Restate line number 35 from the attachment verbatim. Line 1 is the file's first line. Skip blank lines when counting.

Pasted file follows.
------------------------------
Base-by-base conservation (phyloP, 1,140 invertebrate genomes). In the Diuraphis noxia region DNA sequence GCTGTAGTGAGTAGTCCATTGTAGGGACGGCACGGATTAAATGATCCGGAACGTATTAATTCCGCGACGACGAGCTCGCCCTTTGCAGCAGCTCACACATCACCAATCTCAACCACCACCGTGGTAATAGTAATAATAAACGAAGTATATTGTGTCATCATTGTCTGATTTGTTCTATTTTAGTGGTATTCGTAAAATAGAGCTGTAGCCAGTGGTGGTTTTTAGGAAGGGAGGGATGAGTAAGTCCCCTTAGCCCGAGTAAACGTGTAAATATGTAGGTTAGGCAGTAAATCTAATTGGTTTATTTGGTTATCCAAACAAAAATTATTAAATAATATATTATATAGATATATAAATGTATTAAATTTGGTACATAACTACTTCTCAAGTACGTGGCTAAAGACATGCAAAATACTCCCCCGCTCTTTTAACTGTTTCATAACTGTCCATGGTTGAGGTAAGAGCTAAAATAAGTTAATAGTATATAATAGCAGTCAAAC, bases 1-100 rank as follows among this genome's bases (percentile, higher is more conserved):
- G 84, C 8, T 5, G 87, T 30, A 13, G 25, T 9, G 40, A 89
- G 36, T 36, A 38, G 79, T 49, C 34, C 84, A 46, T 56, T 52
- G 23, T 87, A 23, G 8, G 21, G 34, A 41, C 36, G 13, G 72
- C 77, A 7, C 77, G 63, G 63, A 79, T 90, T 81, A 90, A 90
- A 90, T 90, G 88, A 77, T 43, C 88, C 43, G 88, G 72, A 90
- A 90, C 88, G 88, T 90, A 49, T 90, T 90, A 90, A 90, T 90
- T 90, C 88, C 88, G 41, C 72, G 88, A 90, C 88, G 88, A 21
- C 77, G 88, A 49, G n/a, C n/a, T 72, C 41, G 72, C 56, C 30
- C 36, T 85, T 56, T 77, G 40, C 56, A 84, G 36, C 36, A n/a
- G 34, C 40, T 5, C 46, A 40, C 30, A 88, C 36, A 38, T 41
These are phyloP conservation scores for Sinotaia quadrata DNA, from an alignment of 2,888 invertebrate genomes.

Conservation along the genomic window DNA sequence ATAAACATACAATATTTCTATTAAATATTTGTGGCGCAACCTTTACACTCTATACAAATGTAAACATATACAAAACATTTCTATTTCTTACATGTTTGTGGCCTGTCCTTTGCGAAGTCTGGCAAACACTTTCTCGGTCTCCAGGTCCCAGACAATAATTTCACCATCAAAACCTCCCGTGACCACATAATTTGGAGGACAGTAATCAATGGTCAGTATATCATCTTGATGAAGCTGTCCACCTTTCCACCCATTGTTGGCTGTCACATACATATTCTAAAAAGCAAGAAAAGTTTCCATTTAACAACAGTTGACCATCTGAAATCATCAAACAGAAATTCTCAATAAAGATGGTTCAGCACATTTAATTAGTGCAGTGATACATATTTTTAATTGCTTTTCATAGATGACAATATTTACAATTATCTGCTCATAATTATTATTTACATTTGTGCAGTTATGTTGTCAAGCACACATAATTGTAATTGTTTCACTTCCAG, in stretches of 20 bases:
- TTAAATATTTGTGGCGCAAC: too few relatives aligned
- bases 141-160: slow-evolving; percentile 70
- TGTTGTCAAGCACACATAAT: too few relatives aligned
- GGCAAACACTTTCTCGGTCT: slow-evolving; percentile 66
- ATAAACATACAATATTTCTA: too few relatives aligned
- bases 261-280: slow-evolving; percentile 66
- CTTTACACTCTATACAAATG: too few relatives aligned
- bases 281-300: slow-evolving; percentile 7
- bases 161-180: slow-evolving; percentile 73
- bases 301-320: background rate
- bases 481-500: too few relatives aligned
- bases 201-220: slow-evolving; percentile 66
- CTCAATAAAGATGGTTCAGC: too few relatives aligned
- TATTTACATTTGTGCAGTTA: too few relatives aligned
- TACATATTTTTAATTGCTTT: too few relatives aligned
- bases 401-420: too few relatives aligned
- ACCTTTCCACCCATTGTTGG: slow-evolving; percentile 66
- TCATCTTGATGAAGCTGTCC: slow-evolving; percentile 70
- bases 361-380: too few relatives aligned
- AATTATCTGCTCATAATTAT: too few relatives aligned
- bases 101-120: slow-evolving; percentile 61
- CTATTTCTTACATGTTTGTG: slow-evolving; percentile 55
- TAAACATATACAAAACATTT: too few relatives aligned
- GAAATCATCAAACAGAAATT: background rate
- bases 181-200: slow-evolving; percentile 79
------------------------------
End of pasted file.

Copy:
- CTATTTCTTACATGTTTGTG: slow-evolving; percentile 55